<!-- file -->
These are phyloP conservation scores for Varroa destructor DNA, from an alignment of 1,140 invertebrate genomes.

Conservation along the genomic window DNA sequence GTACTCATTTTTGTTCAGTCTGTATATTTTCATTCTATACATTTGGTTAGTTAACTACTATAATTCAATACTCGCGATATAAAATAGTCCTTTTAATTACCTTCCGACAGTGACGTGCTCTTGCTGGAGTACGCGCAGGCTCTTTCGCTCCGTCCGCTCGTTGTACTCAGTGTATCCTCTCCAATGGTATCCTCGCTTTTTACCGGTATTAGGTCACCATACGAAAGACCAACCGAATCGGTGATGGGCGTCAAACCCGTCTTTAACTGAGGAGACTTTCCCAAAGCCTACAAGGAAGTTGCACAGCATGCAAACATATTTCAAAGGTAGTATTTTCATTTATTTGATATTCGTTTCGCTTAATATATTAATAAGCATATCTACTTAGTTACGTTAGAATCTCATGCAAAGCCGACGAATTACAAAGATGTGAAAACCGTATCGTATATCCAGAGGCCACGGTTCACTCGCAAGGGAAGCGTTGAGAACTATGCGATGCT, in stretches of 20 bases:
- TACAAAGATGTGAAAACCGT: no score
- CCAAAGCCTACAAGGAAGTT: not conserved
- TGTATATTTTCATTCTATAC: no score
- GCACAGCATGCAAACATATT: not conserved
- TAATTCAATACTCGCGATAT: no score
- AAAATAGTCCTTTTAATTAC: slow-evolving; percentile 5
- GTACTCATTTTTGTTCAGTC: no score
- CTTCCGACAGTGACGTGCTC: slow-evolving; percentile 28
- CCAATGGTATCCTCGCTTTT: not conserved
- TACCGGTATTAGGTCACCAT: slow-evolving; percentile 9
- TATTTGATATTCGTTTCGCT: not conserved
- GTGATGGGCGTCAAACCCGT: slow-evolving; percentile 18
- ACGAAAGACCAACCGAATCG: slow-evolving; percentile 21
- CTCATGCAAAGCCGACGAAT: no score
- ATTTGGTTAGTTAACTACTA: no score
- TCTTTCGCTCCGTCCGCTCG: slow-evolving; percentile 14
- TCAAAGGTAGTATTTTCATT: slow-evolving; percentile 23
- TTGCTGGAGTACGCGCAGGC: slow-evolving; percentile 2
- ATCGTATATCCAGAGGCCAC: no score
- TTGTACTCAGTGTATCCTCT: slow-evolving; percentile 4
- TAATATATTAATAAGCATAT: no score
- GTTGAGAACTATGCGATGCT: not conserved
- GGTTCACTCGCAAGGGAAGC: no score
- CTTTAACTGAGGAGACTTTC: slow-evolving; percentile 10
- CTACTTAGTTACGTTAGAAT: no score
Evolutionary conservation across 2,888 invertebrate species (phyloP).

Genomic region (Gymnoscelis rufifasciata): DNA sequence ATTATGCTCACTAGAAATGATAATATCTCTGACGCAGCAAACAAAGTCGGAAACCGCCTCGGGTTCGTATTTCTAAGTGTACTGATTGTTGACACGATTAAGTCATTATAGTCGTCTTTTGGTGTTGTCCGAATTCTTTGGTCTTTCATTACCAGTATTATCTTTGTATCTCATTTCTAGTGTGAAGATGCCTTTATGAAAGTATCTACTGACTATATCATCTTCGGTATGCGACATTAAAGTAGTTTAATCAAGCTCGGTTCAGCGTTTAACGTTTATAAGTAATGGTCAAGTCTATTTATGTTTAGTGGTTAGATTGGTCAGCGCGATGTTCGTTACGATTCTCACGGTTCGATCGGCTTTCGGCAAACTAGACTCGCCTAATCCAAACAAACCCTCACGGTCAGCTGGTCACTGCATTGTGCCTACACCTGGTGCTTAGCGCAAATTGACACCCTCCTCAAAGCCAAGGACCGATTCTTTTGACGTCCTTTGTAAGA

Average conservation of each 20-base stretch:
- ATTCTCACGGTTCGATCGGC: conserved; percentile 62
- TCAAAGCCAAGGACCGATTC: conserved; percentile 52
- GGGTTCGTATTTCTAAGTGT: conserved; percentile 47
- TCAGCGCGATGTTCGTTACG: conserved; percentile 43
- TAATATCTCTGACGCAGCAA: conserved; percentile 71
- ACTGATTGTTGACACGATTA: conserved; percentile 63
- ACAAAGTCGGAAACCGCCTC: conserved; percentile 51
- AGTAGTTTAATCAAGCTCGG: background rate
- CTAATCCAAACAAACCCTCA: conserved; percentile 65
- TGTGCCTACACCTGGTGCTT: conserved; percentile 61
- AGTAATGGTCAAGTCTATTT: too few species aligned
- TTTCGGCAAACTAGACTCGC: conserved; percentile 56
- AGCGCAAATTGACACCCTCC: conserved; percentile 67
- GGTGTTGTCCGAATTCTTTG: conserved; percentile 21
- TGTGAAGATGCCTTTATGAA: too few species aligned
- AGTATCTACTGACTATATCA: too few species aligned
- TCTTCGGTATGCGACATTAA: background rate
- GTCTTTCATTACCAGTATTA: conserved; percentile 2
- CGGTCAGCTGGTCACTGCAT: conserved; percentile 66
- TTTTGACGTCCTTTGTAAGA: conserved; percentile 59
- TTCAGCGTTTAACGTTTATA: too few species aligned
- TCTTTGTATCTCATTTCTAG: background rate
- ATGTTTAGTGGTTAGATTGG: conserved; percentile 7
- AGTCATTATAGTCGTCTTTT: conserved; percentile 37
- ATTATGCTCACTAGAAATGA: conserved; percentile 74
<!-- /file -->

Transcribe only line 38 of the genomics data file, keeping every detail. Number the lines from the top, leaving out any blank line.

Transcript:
- AGTAGTTTAATCAAGCTCGG: background rate